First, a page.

It also called for a new method of distributing TV proceeds from the NCAA basketball tournament so as to remove pressure for winning.

NCAA executive director Richard Schultz is one of the members of the Commission. The Commission recently expressed pleasure that college presidents, whom it had urged to “come off the sidelines” and become more involved in NCAA matters, had asserted increased pressure in the January 1991 convention of the NCAA in Nashville, Tenn., resulting in the passage of some reform measures, chiefly economic, at those sessions.

The Commission included in its report a statement of 10 “principles,” which it said should be discussed on all college campuses in order to help “define what the university expects and how it hopes to realize its expectations.”

The principles begin with a preamble expressing the institution’s commitment to “firm institutional control of athletics, to the unquestioned academic and financial integrity of our athletics program and to the accountability of the athletics department to the values and goals befitting higher education.”

Among the key principles were:

  • That the welfare, health and safety of student-athletes are “primary concerns of athletics administration on this campus.”
  • That the “educational values, practices and mission of this institution determine the standards by which we conduct our athletics program.”

Among its more specific recommendations, the commission took note of problems facing student-athletes and coaches.

For example, it noted that current NCAA regulations bind a student-athlete to an institution once he or she has signed a “letter of intent,” even if the coach leaves the institution before the student- athlete arrives. In these circumstances, which do not apply to any other kind of student, the athlete should be free to leave for any school other than the one to which the coach transferred.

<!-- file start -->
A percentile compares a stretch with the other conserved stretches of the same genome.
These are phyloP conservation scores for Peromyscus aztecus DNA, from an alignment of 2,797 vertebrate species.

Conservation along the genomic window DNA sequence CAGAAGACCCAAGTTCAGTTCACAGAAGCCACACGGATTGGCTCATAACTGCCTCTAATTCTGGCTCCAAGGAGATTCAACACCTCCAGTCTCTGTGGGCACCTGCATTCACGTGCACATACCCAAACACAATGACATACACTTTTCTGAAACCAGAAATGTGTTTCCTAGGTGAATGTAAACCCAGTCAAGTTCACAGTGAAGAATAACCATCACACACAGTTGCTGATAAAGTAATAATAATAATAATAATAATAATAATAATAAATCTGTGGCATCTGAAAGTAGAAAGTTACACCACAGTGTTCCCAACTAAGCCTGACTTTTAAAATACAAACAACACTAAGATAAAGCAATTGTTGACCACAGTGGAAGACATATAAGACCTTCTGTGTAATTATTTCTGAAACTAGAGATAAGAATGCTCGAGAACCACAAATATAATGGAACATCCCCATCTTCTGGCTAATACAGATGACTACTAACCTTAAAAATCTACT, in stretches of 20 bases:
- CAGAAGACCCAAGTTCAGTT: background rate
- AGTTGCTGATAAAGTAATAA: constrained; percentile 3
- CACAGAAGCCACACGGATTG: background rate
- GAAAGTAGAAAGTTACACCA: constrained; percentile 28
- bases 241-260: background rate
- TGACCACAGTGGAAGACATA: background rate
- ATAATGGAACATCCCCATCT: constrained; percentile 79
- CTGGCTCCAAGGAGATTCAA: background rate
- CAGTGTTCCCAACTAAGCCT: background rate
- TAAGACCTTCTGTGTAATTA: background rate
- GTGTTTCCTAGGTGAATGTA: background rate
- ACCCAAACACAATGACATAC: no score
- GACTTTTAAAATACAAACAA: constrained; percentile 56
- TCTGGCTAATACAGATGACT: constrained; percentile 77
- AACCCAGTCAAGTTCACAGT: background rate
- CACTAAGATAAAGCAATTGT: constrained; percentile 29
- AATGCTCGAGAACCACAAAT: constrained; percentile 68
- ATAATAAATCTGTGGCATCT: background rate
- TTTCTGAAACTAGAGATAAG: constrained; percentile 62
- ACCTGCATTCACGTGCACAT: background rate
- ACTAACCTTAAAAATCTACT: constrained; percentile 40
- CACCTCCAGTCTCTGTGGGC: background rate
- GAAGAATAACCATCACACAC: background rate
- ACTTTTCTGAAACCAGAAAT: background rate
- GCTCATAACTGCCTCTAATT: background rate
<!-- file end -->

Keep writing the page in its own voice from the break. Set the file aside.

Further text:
Furthermore, it said, “coaches should be offered long-term contracts” because they need “greater security in an insecure field.” Giving coaches “renewable, long-term contracts” within five years of contractual employment will remove some of the pressure coaches now feel.

In addition to Hesburgh and Friday, Commission members include:

Lamar Alexander, former president of the University of Tennessee and recently confirmed Secretary of Education; Creed C. Black, president, Knight Foundation; Douglas A. Dibbert, General Alumni Association, University of North Carolina; John A. DiBiaggio, president, Michigan State University; Thomas K. Hearn, president, Wake Forest University; J. Lloyd Huck, chairman of the board, Penn State University; Bryce Jordan, president emeritus, Penn State University; Richard W. Kazmaier, president, Kazmaier Associates (former Heisman Trophy winner); Donald R. Keough, president, The Coca-Cola Company; Martin A. Massengale, president, University of Nebraska.

Also, Rep. Tom McMillen (D-Md.), U.S. House of Representatives; Chase N. Peterson, president, University of Utah; Jane C. Pfeiffer, former chair, National Broadcasting Co.; A. Kenneth Pye, president, Southern Methodist University; Richard D. Schultz, executive director, National Collegiate Athletic Association; Donna E. Shalala, chancellor, University of Wisconsin-Madison; LeRoy T. Walker, Treasurer, United States Olympic Committee; James J. Whalen, president, Ithaca College; Clifford R. Wharton, chairman and CEO, TIAA-CREF; and Charles E. Young, chancellor, UCLA.

The Knight Foundation is one of the nation’s largest foundations. It is wholly separate from and independent of Knight-Ridder, Inc. but supports worthy causes and organizations in communities where Knight-Ridder has newspapers. The Foundation also makes selected national grants in journalism, higher education, and the field of arts and culture.